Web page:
When Pausanias, the traveler and geographer, visited the Temple of Apollo at Delphi in the second century A.D., the inscriptions in the forecourt were nearly a thousand years old. They read ΜΗΔΕΝ ΑΓΑΝ and ΓΝΩΘΙ ΣΕΑΥΤΟΝ: “Seek the mean in all things” and “Know yourself.” He seems to have been passing through, but the supplicants of Pythia, the priestess-oracle, had questions to ask. For centuries, visitors brought questions to the oracle: Where should we found a new colony? Should I plant olives or barley this year? Is this an auspicious campaign season to invade Mantinea? Will my reign be long-lived?
These were practical questions. But why all the practicality in this temple? Where are the theoretical and existential questions? Priests, shamans, and other intercessors of the gods (or God) have access to the authorities on Truth, don’t they? Well, those of the Greeks didn’t. Perhaps uniquely among deities, the Olympians were not the final authority on matters of truth. Essentially, they were immortal, powerful beings in the image of man, with all man’s foibles; they were petty and jealous and mean. They had passions, good and bad, which benefited and hurt them, in turn. They couldn’t predict the future and didn’t know everything, nor did they claim to, nor did they care to. To add to the trouble, they were (for the most part) aloof to the concerns of man. Yes, they used humans for entertainment, for pleasure, or to cause trouble for their rivals, but their abiding concerns didn’t coincide with those of humans.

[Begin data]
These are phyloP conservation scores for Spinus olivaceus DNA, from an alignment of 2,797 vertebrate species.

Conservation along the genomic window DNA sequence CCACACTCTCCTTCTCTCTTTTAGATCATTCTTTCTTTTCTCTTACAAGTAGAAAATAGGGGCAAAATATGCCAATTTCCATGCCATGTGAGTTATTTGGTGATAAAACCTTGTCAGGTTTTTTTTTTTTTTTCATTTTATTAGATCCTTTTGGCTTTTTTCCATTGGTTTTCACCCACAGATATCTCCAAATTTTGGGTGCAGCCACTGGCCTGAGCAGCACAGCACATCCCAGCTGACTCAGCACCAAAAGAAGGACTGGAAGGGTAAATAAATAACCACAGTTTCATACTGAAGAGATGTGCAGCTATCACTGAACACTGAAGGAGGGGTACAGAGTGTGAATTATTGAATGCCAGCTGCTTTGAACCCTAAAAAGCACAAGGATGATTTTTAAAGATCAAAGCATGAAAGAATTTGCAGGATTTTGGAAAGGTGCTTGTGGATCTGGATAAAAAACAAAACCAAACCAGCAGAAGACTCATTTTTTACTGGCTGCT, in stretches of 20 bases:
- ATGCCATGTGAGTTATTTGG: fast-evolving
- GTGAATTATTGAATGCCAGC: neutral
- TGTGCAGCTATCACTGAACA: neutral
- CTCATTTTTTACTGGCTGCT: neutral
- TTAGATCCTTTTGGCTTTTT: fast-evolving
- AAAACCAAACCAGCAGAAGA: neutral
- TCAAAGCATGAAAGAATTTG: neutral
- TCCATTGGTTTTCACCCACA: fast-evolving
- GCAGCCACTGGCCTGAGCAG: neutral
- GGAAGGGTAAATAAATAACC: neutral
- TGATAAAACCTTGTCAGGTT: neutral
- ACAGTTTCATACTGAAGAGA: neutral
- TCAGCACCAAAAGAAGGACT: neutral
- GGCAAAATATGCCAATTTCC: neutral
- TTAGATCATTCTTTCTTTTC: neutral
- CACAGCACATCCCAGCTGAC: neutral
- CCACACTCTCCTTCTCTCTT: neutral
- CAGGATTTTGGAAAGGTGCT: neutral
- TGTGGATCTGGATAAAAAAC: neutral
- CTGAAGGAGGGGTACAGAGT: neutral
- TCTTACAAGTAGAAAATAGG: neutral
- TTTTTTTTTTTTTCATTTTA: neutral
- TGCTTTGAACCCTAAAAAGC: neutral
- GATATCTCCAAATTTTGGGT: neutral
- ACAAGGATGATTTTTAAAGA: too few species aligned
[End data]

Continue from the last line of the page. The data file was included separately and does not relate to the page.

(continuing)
“Philosophy is the last recourse when the oracles fail, the saints have grown silent, and when God has chosen not to reveal himself.” —Daniel N. Robinson, Ph.D., Oxford University
So the Greeks of that age were left to their own devices and had to answer their own questions. Thus abandoned, they began to ask themselves: What kind of being am I? What kind of life is right for me? How should I govern or be governed? It was the religious disposition of the Greeks which called for a philosophical approach to the problems of life and mind. With their gaze upon the world, they turned their minds inward and exercised that one feature that liberates us from the fate of being puppets of the gods, of trends, of circumstance—Reason. Reason is the unique attribute of man; and its use, according to Plato, is the thing that makes us good.
This leads us back to those pillars of Greek culture carved on the pillars of the Temple. Know yourself. It’s a daunting task, but a worthwhile one to undertake, even if the journey is never complete.